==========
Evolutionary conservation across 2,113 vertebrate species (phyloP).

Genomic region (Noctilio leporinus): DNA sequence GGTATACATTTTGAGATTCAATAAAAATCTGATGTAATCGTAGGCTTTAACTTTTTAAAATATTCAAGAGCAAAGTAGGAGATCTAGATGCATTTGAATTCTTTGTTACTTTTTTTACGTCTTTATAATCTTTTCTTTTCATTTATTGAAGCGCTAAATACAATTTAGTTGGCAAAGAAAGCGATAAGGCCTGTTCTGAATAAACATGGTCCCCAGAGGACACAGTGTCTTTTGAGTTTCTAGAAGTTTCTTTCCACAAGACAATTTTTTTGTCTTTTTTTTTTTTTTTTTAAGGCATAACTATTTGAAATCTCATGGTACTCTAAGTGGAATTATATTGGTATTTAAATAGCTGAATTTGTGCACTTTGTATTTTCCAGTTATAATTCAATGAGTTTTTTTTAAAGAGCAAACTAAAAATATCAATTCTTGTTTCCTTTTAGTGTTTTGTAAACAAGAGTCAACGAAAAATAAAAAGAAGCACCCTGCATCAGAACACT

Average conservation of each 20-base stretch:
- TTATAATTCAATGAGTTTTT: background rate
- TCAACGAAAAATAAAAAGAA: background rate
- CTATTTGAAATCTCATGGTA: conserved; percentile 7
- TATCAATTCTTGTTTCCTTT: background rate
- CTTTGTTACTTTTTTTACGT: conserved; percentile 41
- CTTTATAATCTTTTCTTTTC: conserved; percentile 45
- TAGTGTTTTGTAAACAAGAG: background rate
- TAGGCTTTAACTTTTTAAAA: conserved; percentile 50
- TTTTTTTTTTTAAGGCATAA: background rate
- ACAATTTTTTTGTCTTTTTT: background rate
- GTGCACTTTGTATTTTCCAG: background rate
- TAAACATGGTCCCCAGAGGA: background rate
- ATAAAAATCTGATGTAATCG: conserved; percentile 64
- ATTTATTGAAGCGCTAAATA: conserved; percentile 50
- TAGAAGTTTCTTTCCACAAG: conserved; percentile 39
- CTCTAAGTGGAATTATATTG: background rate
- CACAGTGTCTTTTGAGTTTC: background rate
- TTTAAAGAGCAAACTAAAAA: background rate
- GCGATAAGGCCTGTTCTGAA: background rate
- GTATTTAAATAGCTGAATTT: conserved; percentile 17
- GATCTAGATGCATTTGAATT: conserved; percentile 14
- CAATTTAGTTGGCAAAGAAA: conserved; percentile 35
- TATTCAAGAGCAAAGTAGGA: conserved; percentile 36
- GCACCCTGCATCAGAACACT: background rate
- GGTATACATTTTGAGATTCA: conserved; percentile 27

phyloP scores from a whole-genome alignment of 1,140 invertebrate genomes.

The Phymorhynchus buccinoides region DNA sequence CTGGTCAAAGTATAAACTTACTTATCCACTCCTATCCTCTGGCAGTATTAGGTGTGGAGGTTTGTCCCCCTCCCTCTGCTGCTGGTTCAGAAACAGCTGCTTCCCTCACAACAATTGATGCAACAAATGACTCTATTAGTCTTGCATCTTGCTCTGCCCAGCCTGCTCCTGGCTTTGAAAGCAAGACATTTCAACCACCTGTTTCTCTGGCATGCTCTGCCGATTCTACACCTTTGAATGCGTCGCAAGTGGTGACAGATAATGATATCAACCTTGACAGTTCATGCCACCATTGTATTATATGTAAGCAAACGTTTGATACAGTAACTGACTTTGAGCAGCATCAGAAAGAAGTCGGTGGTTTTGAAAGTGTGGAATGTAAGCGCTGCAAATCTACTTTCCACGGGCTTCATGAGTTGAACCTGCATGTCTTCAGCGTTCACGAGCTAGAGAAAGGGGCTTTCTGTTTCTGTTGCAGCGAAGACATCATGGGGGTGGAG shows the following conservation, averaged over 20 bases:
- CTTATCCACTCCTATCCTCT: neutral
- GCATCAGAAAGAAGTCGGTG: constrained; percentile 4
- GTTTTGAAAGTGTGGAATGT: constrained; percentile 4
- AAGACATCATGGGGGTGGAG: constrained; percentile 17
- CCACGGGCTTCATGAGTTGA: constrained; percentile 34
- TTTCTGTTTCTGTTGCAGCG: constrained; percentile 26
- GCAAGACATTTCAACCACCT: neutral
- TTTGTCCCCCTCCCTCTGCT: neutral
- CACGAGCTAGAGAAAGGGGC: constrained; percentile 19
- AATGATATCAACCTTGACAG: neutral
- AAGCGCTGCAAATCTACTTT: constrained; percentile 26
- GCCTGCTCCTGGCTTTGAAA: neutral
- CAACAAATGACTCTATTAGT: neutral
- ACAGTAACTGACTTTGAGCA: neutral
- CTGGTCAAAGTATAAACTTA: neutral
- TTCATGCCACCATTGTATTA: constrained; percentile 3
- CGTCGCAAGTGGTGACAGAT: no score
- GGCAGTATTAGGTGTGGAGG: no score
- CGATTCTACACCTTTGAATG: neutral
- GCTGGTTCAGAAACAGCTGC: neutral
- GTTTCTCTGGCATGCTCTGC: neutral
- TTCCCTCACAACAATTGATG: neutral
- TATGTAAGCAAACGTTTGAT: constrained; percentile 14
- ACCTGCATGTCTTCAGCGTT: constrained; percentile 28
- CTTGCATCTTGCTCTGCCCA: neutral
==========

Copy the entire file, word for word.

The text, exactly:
Evolutionary conservation across 2,113 vertebrate species (phyloP).

Genomic region (Noctilio leporinus): DNA sequence GGTATACATTTTGAGATTCAATAAAAATCTGATGTAATCGTAGGCTTTAACTTTTTAAAATATTCAAGAGCAAAGTAGGAGATCTAGATGCATTTGAATTCTTTGTTACTTTTTTTACGTCTTTATAATCTTTTCTTTTCATTTATTGAAGCGCTAAATACAATTTAGTTGGCAAAGAAAGCGATAAGGCCTGTTCTGAATAAACATGGTCCCCAGAGGACACAGTGTCTTTTGAGTTTCTAGAAGTTTCTTTCCACAAGACAATTTTTTTGTCTTTTTTTTTTTTTTTTTAAGGCATAACTATTTGAAATCTCATGGTACTCTAAGTGGAATTATATTGGTATTTAAATAGCTGAATTTGTGCACTTTGTATTTTCCAGTTATAATTCAATGAGTTTTTTTTAAAGAGCAAACTAAAAATATCAATTCTTGTTTCCTTTTAGTGTTTTGTAAACAAGAGTCAACGAAAAATAAAAAGAAGCACCCTGCATCAGAACACT

Average conservation of each 20-base stretch:
- TTATAATTCAATGAGTTTTT: background rate
- TCAACGAAAAATAAAAAGAA: background rate
- CTATTTGAAATCTCATGGTA: conserved; percentile 7
- TATCAATTCTTGTTTCCTTT: background rate
- CTTTGTTACTTTTTTTACGT: conserved; percentile 41
- CTTTATAATCTTTTCTTTTC: conserved; percentile 45
- TAGTGTTTTGTAAACAAGAG: background rate
- TAGGCTTTAACTTTTTAAAA: conserved; percentile 50
- TTTTTTTTTTTAAGGCATAA: background rate
- ACAATTTTTTTGTCTTTTTT: background rate
- GTGCACTTTGTATTTTCCAG: background rate
- TAAACATGGTCCCCAGAGGA: background rate
- ATAAAAATCTGATGTAATCG: conserved; percentile 64
- ATTTATTGAAGCGCTAAATA: conserved; percentile 50
- TAGAAGTTTCTTTCCACAAG: conserved; percentile 39
- CTCTAAGTGGAATTATATTG: background rate
- CACAGTGTCTTTTGAGTTTC: background rate
- TTTAAAGAGCAAACTAAAAA: background rate
- GCGATAAGGCCTGTTCTGAA: background rate
- GTATTTAAATAGCTGAATTT: conserved; percentile 17
- GATCTAGATGCATTTGAATT: conserved; percentile 14
- CAATTTAGTTGGCAAAGAAA: conserved; percentile 35
- TATTCAAGAGCAAAGTAGGA: conserved; percentile 36
- GCACCCTGCATCAGAACACT: background rate
- GGTATACATTTTGAGATTCA: conserved; percentile 27

phyloP scores from a whole-genome alignment of 1,140 invertebrate genomes.

The Phymorhynchus buccinoides region DNA sequence CTGGTCAAAGTATAAACTTACTTATCCACTCCTATCCTCTGGCAGTATTAGGTGTGGAGGTTTGTCCCCCTCCCTCTGCTGCTGGTTCAGAAACAGCTGCTTCCCTCACAACAATTGATGCAACAAATGACTCTATTAGTCTTGCATCTTGCTCTGCCCAGCCTGCTCCTGGCTTTGAAAGCAAGACATTTCAACCACCTGTTTCTCTGGCATGCTCTGCCGATTCTACACCTTTGAATGCGTCGCAAGTGGTGACAGATAATGATATCAACCTTGACAGTTCATGCCACCATTGTATTATATGTAAGCAAACGTTTGATACAGTAACTGACTTTGAGCAGCATCAGAAAGAAGTCGGTGGTTTTGAAAGTGTGGAATGTAAGCGCTGCAAATCTACTTTCCACGGGCTTCATGAGTTGAACCTGCATGTCTTCAGCGTTCACGAGCTAGAGAAAGGGGCTTTCTGTTTCTGTTGCAGCGAAGACATCATGGGGGTGGAG shows the following conservation, averaged over 20 bases:
- CTTATCCACTCCTATCCTCT: neutral
- GCATCAGAAAGAAGTCGGTG: constrained; percentile 4
- GTTTTGAAAGTGTGGAATGT: constrained; percentile 4
- AAGACATCATGGGGGTGGAG: constrained; percentile 17
- CCACGGGCTTCATGAGTTGA: constrained; percentile 34
- TTTCTGTTTCTGTTGCAGCG: constrained; percentile 26
- GCAAGACATTTCAACCACCT: neutral
- TTTGTCCCCCTCCCTCTGCT: neutral
- CACGAGCTAGAGAAAGGGGC: constrained; percentile 19
- AATGATATCAACCTTGACAG: neutral
- AAGCGCTGCAAATCTACTTT: constrained; percentile 26
- GCCTGCTCCTGGCTTTGAAA: neutral
- CAACAAATGACTCTATTAGT: neutral
- ACAGTAACTGACTTTGAGCA: neutral
- CTGGTCAAAGTATAAACTTA: neutral
- TTCATGCCACCATTGTATTA: constrained; percentile 3
- CGTCGCAAGTGGTGACAGAT: no score
- GGCAGTATTAGGTGTGGAGG: no score
- CGATTCTACACCTTTGAATG: neutral
- GCTGGTTCAGAAACAGCTGC: neutral
- GTTTCTCTGGCATGCTCTGC: neutral
- TTCCCTCACAACAATTGATG: neutral
- TATGTAAGCAAACGTTTGAT: constrained; percentile 14
- ACCTGCATGTCTTCAGCGTT: constrained; percentile 28
- CTTGCATCTTGCTCTGCCCA: neutral